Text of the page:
Dicamba: Who's Liable?

Insurance Claims Denied as Companies Grapple with Dicamba Injury

Pam Smith
By  Pam Smith , Crops Technology Editor
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Knowing when liability insurance will and will not cover dicamba injury damage will be key for applicators and farmers in the 2018 season. (DTN photo by Pamela Smith)

ROCKVILLE, Md. (DTN) -- There was no question what was to blame for the curled soybeans on the central Illinois farm in late June.

The farmer, the neighbor who made the application, even the investigator from the neighbor's insurance company, all agreed. Off-target dicamba movement was the culprit.

Yet the letter the injured farmer received months later from the insurance company was quite clear: "We do not find any negligence on the part of our insured and are respectfully denying your claim." The company concluded that the dicamba damage had occurred from volatility -- a factor beyond the applicator's control -- and that fault lay with the product, not the application of it.

DTN acquired copies of these letters, but because of the sensitivity of the situation, allowed the sources to remain anonymous.

The dicamba injury crisis of 2017 has forced many farmers and applicators to delve more deeply into the world of liability insurance, full of confusing language and important legal implications.

With Xtend soybean acreage set to swell toward 40 million acres in 2018, now is a good time to review what liability insurance does and does not cover -- and how dicamba has thrown a wrench in the works.

1. HOW DOES LIABILITY INSURANCE HANDLE HERBICIDE DAMAGE?

Most insurance companies offer a type of add-on insurance called "spray endorsements" for applicators who will be applying agricultural chemicals and want liability insurance, explained Jason Berkland, commercial underwriting director with Nationwide Mutual Insurance Company. There are two types: one for an individual farmer who only sprays his own fields and one for commercial applicators, who spray the fields of multiple growers.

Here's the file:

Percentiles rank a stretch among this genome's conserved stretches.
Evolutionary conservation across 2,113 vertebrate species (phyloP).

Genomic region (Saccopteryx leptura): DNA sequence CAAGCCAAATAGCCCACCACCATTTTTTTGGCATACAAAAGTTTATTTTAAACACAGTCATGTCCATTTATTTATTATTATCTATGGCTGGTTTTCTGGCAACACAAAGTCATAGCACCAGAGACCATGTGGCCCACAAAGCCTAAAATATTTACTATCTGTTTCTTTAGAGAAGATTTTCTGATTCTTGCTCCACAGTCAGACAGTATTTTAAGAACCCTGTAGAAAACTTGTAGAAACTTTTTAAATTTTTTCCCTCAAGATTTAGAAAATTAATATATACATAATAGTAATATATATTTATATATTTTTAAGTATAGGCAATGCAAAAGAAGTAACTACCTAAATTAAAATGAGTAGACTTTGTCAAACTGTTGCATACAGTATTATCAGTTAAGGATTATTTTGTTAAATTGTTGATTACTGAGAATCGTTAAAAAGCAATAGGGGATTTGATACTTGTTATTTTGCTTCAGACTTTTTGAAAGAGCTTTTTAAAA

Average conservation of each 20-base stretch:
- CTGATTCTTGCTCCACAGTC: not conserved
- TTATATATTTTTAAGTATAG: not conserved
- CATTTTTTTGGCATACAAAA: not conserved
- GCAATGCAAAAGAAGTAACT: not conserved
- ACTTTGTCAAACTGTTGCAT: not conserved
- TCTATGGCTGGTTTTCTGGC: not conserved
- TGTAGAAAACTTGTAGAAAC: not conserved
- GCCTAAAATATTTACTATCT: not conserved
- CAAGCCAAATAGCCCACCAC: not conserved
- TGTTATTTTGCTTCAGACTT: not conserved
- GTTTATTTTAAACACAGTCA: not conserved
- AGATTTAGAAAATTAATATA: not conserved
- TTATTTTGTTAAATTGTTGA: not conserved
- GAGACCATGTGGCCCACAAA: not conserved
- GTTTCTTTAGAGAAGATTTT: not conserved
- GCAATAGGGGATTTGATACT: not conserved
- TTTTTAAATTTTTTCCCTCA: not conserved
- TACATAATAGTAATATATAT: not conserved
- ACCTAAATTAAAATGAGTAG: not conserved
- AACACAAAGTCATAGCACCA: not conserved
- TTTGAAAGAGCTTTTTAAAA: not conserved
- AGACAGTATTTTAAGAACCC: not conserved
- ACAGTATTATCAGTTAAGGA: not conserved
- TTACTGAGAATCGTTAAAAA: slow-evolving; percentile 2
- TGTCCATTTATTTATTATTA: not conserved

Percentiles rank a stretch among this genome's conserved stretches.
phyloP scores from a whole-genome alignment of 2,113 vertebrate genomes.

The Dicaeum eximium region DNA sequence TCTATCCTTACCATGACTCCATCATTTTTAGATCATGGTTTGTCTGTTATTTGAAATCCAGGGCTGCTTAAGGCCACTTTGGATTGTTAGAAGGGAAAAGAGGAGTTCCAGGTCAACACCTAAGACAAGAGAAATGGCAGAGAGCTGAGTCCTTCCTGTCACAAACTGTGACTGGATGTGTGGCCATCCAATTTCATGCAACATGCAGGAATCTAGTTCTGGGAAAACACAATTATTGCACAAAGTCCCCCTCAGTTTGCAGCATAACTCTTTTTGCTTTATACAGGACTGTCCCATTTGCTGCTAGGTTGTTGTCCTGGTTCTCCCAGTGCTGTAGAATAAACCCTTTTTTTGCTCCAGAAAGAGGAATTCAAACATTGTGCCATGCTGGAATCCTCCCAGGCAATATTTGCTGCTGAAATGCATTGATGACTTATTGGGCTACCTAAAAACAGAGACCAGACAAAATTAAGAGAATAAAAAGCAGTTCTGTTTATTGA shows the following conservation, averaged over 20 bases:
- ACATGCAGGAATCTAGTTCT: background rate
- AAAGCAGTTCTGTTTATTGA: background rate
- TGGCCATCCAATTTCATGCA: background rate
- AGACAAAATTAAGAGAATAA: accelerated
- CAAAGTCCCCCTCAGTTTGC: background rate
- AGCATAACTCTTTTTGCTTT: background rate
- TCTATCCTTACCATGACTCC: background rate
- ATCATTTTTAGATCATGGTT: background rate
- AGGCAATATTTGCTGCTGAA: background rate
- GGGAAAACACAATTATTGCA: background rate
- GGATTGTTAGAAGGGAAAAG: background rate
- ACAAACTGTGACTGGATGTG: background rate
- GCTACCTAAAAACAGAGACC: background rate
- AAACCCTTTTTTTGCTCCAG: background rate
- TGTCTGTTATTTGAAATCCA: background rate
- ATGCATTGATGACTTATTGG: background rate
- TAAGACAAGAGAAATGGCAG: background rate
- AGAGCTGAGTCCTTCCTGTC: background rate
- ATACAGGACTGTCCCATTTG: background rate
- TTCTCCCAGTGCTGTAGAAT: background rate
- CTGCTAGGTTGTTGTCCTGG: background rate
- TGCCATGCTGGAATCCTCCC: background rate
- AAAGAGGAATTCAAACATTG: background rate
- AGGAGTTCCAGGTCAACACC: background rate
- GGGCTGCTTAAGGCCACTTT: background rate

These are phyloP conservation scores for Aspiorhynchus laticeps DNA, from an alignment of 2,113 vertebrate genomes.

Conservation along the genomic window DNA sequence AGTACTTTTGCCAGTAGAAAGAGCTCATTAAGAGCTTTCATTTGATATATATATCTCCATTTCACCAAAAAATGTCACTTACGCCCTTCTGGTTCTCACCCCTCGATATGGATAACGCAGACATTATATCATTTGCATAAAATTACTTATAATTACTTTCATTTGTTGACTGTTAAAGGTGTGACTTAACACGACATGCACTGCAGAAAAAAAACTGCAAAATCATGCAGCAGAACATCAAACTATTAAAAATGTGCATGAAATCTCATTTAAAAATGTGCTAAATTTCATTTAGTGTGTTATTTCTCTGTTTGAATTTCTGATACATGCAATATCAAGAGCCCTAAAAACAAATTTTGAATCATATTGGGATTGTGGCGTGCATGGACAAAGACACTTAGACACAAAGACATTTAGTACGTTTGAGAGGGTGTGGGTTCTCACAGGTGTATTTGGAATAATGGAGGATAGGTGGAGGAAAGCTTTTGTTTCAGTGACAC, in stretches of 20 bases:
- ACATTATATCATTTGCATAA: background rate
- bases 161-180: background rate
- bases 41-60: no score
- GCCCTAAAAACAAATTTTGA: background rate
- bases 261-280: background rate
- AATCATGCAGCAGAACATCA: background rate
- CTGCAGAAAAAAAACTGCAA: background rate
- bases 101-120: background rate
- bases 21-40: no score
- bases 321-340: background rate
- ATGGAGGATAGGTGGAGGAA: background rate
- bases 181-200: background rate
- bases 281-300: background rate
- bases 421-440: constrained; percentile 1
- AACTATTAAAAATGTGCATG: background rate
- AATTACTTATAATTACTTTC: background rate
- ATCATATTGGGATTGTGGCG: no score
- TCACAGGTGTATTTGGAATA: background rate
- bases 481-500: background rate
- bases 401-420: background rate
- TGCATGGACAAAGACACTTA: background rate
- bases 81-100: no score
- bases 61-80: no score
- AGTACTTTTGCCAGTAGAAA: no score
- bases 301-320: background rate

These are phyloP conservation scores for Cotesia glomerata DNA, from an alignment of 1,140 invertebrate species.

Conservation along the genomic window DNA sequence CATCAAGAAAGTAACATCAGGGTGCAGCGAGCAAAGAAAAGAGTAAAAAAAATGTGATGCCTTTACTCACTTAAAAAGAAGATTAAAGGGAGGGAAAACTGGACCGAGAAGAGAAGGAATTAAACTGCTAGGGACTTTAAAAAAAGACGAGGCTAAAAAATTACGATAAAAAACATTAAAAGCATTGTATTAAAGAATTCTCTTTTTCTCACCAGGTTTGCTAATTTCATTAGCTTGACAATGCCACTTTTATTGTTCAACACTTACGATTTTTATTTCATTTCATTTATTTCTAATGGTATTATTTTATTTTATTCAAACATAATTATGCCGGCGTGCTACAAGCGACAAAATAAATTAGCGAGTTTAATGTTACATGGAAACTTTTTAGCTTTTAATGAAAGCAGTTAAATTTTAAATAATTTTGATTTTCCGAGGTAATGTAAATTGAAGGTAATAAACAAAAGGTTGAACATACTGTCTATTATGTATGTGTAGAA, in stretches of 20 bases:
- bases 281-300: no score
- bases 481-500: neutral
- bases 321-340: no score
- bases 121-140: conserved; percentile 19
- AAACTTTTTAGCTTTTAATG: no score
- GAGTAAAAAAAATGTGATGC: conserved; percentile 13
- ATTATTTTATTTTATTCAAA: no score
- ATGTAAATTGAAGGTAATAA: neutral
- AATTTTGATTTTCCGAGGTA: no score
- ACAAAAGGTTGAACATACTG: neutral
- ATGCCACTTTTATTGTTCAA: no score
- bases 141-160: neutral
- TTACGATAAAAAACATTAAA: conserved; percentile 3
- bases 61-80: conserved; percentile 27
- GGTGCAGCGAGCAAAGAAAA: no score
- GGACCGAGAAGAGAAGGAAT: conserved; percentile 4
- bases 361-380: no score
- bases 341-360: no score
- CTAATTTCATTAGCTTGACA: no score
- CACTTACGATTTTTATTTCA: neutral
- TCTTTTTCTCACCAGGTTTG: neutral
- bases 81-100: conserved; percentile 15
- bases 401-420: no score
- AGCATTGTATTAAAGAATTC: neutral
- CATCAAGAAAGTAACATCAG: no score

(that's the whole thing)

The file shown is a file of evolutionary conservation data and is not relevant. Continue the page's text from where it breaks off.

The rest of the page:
2. WHAT IS COVERED?

"If an applicator is making an application of an herbicide and unknowingly allows it to move off target and it causes property damage to a third party, that most likely will be covered," Berkland explained. The off-target movement must be accidental, he stressed.

For example, if an applicator started spraying when winds were below the labeled maximum speed, but an unexpected gust of wind sent the product into a neighboring field, that would be covered.

3. WHAT IS NOT COVERED?

If a farmer knowingly operates off-label -- which is against federal law -- most insurance policies will not cover that damage, Berkland said.

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"We determine 'knowingly' versus 'accidentally' through our claims investigations," he said, noting that Nationwide's investigators are all either certified agronomists or have agronomy training.

So why wasn't the central Illinois farmer reimbursed for the damage to his soybeans after his insured neighbor followed the label but unwittingly drifted dicamba into this field?

"We have a policy to defend our insured for his negligence against a third party, but if once our investigation is done and we show he did everything correctly, then the problem lies with the product and the liability with the manufacturer," Nationwide Associate Vice President of Risk Management Steve Simmons explained.

This situation -- where liability insurance claims can be denied for being both on and off label -- is somewhat unique to the new dicamba herbicides, noted Ted Feitshans, a North Carolina State University Extension professor who covers environmental and agricultural law. "Farmers are in a real catch-22 here," he said.